And here we are: Berkeley, California.  Our arrival on Tuesday was relatively smooth for two people flying with four checked bags, four carry-ons and two disassembled bikes.  We utilized Uber XL to transport us and our belongings to our new apartment. Tired, Derrick and I weren’t very eager for conversation during the 20 minute ride.  The only conversation we did have with the driver occurred after we passed by an accident on the other side of the interstate.  The driver bemoaned the stupidity of drivers and the dangerous conditions on the road. It was at that moment Derrick and I realized our lane, the innermost one, was precariously small and lacked a shoulder between us and the concrete median wall. As our driver continued his brief rant, our eyes made their way to our right side where vehicles whizzed past.

If someone is texting or not paying attention and drifts over to our side, the driver continued to explain, I have no room… and BAM, an accident. 

Gulp. Just another reason we were glad to sell the car back in Iowa. 

Since our arrival, we’ve been running around the Bay Area, on errands and picking up things to help us settle in. We registered with Zipcar and went to Emeryville where we shopped (and briefly lunched) for general household items: pillows, mattress protector, ironing board. We finished off our list at Target, right next door and with our remaining time stopped at the Berkeley Bowl.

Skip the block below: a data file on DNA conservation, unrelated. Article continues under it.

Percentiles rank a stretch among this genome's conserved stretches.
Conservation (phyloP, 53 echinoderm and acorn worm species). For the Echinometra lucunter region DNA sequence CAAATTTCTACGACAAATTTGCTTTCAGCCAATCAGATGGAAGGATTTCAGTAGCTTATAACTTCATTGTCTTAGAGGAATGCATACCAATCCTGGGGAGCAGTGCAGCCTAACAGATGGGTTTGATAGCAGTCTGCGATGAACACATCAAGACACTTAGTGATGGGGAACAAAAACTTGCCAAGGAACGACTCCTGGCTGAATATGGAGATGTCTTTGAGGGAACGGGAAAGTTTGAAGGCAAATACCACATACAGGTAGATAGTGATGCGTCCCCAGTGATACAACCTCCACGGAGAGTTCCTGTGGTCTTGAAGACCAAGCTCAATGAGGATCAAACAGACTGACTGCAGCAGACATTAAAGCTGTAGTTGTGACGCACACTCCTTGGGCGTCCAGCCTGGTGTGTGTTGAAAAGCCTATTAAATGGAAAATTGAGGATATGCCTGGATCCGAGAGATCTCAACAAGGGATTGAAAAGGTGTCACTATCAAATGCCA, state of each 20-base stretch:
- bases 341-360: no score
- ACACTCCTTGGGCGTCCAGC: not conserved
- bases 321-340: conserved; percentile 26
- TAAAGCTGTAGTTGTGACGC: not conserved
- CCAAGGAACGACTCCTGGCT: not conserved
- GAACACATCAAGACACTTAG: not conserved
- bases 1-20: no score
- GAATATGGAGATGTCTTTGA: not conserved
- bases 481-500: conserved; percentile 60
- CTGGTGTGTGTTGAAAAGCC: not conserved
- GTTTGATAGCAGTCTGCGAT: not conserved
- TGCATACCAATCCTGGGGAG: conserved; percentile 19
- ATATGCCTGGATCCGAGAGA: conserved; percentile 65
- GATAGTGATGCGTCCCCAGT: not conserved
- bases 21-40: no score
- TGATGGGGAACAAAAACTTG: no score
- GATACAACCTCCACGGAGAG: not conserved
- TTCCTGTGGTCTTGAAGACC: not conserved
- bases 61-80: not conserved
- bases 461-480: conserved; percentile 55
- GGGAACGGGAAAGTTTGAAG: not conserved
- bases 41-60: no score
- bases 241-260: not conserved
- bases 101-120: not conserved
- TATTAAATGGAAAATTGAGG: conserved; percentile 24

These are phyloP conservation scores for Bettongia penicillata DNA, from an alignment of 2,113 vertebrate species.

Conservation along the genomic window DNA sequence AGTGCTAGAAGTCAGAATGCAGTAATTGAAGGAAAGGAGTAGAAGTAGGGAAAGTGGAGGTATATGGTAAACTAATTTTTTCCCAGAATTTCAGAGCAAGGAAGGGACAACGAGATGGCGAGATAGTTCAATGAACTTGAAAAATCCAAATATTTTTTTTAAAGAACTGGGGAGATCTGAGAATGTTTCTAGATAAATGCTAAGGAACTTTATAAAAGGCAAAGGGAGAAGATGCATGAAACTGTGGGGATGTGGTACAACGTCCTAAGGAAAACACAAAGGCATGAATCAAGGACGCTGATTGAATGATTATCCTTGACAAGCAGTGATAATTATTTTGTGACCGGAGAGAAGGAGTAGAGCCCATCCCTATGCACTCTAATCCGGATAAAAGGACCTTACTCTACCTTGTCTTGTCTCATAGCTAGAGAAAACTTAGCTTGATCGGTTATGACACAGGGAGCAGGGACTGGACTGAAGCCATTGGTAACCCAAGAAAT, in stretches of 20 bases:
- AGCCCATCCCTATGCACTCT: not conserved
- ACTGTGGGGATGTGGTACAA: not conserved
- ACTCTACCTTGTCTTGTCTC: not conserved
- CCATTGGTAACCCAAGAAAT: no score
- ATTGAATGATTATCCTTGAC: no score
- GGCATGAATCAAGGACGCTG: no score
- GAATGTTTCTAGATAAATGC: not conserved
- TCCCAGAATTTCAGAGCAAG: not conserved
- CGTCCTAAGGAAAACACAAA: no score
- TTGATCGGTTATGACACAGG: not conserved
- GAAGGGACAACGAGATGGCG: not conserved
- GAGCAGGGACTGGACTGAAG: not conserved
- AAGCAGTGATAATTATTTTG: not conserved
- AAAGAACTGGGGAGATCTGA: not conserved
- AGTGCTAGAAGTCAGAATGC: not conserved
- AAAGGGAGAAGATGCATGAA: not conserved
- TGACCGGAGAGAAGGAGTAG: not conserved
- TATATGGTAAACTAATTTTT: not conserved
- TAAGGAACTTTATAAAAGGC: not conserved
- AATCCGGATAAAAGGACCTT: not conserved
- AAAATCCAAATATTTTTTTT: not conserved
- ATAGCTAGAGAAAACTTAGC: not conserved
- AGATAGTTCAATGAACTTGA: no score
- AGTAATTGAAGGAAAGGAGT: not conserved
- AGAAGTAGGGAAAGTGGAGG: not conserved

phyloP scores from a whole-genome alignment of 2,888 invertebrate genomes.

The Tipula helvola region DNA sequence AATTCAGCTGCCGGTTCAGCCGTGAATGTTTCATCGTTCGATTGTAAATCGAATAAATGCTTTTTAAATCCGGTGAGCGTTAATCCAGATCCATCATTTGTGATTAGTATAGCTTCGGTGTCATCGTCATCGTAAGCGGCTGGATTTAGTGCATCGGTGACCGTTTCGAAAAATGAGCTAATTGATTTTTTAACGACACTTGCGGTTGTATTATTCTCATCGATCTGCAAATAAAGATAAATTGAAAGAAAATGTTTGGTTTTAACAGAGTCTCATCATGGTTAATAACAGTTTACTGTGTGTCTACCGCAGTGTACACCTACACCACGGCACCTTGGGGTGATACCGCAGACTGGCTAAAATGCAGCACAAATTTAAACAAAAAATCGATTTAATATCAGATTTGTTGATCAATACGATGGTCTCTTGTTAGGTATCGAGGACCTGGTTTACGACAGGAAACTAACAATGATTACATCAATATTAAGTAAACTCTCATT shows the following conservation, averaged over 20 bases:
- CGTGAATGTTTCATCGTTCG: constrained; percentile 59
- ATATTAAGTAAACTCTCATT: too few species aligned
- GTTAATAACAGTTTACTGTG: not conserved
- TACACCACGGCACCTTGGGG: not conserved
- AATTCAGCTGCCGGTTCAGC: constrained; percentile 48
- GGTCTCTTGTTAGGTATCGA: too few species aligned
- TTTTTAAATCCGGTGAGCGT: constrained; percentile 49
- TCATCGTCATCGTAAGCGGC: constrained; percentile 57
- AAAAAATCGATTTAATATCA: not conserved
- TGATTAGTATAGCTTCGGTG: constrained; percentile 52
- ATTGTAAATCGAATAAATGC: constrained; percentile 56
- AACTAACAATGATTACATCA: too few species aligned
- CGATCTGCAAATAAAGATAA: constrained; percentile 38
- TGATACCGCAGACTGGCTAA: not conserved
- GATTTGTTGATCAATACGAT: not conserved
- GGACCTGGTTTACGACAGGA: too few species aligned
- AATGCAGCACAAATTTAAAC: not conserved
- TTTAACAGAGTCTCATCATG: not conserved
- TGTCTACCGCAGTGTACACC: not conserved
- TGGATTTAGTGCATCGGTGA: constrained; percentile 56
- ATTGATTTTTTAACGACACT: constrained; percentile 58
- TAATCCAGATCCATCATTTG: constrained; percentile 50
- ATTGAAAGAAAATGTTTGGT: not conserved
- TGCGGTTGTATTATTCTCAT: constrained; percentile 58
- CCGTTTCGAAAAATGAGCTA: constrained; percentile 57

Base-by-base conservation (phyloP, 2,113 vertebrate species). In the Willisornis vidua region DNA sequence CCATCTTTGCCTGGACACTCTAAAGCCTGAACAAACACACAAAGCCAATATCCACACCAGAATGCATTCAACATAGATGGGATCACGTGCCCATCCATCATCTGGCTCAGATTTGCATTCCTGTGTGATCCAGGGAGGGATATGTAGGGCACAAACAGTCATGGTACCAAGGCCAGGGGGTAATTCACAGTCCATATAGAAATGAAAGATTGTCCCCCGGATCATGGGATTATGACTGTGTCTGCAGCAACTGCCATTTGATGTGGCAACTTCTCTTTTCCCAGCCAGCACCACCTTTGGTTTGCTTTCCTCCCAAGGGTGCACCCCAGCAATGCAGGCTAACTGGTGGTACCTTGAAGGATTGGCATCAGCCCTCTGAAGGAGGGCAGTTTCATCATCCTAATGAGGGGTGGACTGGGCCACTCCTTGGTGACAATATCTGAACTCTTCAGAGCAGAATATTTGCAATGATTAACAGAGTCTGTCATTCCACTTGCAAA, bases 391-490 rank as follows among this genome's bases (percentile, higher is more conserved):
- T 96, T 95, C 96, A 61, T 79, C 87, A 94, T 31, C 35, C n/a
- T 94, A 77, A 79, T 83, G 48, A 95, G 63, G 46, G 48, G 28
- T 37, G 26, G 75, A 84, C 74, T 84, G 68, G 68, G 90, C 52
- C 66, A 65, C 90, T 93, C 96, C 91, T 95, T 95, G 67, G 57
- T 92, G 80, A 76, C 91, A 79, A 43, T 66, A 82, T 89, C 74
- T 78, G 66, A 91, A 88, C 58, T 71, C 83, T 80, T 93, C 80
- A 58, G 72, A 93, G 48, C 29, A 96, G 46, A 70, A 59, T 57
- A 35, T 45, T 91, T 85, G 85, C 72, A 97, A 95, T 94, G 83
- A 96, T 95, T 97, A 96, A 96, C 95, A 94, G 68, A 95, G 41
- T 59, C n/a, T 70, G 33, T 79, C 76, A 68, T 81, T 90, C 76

image6Although some people disagree with me, Berkeley reminds me of Iowa City. The college town vibe, the cyclists, the concern for the smallest of causes and the appreciation for all things local. No doubt, it’s also very different but the Berkeley Bowl took me right back to grocery shopping in Iowa City. 

The Berkeley Bowl is like IC’s New Pi Co-op, filled with all kinds of fresh produce and other food items…only it’s larger — both the general store and definitely the produce section. Need some apples? There are 10 different kinds. Peaches? Three different kinds. I even saw the deliciously stinky Durian, the famously funky fruit from China.

Although we’re closer to Trader Joe’s than the BB, we definitely plan to bike there frequently for our produce (and various other) needs.  

So to my readers (basically, my family): We seem to be settling in well. Despite exhaustion, we unpacked and cleaned up yesterday and the apartment already feels like home. We’re trying to soak up the dwindling days of unemployment before I begin my new job next week. Derrick is still looking, but has several inquiries he’s juggling. Unemployment may soon be in the past for him as well.